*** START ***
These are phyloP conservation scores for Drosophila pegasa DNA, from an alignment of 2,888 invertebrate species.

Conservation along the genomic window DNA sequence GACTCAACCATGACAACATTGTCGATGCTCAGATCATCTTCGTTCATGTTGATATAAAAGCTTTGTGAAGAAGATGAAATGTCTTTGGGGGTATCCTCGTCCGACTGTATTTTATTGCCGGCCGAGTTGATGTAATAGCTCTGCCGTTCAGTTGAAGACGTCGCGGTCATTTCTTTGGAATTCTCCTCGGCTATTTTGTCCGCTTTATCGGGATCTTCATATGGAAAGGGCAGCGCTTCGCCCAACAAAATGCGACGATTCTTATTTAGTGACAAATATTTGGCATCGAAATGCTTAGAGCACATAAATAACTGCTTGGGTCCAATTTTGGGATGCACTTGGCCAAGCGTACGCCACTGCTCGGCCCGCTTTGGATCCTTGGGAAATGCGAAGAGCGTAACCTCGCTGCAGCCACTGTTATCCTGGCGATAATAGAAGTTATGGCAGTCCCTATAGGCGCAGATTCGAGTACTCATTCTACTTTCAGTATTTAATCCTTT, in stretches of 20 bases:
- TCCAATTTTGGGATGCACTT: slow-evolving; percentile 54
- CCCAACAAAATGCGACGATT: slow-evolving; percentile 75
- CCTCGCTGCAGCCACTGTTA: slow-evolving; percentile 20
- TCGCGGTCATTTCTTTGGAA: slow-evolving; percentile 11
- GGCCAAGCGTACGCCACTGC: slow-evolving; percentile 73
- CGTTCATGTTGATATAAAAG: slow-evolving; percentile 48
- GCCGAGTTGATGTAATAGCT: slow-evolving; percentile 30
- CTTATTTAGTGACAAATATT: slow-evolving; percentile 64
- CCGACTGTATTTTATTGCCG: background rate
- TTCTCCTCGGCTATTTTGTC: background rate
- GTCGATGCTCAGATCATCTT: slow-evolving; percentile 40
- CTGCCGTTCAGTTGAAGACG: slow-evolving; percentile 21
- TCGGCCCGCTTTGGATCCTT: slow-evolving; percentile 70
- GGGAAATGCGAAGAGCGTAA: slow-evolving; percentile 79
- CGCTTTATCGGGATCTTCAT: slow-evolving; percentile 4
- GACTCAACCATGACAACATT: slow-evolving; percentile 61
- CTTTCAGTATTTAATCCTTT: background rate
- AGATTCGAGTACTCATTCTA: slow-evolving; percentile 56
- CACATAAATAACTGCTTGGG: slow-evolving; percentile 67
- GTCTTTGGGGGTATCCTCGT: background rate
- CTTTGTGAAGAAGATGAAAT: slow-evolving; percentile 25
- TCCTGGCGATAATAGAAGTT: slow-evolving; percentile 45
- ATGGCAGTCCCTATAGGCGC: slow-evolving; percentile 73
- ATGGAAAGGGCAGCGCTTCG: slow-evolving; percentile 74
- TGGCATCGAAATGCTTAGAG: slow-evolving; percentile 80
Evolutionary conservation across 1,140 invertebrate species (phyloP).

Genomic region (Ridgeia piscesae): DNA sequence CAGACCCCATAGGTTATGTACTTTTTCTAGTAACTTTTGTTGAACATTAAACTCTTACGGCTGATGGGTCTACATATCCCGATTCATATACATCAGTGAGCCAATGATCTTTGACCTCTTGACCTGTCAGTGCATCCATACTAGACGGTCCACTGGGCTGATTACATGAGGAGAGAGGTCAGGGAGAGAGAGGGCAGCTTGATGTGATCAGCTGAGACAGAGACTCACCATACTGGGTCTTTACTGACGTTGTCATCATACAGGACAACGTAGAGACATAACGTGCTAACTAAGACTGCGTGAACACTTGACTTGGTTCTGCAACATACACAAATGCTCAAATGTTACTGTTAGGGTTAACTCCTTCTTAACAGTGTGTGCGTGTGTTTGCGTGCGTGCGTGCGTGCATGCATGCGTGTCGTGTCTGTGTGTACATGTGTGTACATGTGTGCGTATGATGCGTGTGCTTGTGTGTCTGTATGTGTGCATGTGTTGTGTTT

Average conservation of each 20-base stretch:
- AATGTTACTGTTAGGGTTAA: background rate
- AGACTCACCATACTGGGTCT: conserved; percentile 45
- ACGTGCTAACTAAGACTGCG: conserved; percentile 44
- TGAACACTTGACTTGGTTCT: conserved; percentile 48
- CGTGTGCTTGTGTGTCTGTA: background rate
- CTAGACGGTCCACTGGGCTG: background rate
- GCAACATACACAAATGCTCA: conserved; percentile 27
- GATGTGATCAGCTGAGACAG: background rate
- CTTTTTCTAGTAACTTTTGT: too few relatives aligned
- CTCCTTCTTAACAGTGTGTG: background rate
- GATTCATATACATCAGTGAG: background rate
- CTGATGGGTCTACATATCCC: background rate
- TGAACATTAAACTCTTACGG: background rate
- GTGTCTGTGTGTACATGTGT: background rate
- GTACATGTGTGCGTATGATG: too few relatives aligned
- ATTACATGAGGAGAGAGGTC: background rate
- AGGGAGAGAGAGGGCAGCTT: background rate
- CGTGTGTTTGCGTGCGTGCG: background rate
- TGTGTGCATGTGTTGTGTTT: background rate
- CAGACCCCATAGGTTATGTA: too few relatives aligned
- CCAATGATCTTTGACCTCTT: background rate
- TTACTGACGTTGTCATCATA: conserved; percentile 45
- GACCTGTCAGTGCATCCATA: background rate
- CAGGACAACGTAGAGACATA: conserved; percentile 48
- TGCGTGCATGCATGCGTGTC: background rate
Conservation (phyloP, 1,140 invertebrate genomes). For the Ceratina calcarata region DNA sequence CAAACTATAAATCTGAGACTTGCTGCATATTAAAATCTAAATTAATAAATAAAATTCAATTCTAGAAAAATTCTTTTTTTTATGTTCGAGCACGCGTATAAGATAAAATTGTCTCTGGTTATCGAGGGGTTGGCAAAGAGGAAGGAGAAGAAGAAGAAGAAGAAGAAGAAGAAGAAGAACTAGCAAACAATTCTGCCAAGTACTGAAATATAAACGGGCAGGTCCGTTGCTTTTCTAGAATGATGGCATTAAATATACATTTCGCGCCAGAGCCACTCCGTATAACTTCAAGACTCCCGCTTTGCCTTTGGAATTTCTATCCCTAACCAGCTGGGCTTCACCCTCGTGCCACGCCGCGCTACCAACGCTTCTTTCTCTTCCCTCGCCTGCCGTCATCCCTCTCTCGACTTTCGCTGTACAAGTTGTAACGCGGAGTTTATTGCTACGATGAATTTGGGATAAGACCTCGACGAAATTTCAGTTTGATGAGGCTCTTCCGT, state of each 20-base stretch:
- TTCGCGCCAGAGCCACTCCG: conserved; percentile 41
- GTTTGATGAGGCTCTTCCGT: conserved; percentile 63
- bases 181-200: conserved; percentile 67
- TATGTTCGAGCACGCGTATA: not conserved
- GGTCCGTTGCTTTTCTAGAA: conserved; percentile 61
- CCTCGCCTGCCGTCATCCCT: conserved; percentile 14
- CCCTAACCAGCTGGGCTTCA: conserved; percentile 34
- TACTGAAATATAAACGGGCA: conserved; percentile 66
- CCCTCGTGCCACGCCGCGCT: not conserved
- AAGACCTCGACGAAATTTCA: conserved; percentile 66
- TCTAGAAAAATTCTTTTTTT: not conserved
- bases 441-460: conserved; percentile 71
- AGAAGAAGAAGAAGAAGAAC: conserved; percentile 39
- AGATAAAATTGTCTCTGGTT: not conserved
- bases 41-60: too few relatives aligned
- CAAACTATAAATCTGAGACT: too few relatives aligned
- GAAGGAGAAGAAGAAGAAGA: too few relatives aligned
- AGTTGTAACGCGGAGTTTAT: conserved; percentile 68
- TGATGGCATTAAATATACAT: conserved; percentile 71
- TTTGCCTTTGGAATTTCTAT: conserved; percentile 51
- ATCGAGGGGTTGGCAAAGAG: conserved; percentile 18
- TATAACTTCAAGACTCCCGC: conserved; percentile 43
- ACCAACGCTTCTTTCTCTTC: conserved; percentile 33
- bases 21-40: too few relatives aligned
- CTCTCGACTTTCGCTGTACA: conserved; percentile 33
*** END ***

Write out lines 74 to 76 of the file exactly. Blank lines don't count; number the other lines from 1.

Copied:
- AGTTGTAACGCGGAGTTTAT: conserved; percentile 68
- TGATGGCATTAAATATACAT: conserved; percentile 71
- TTTGCCTTTGGAATTTCTAT: conserved; percentile 51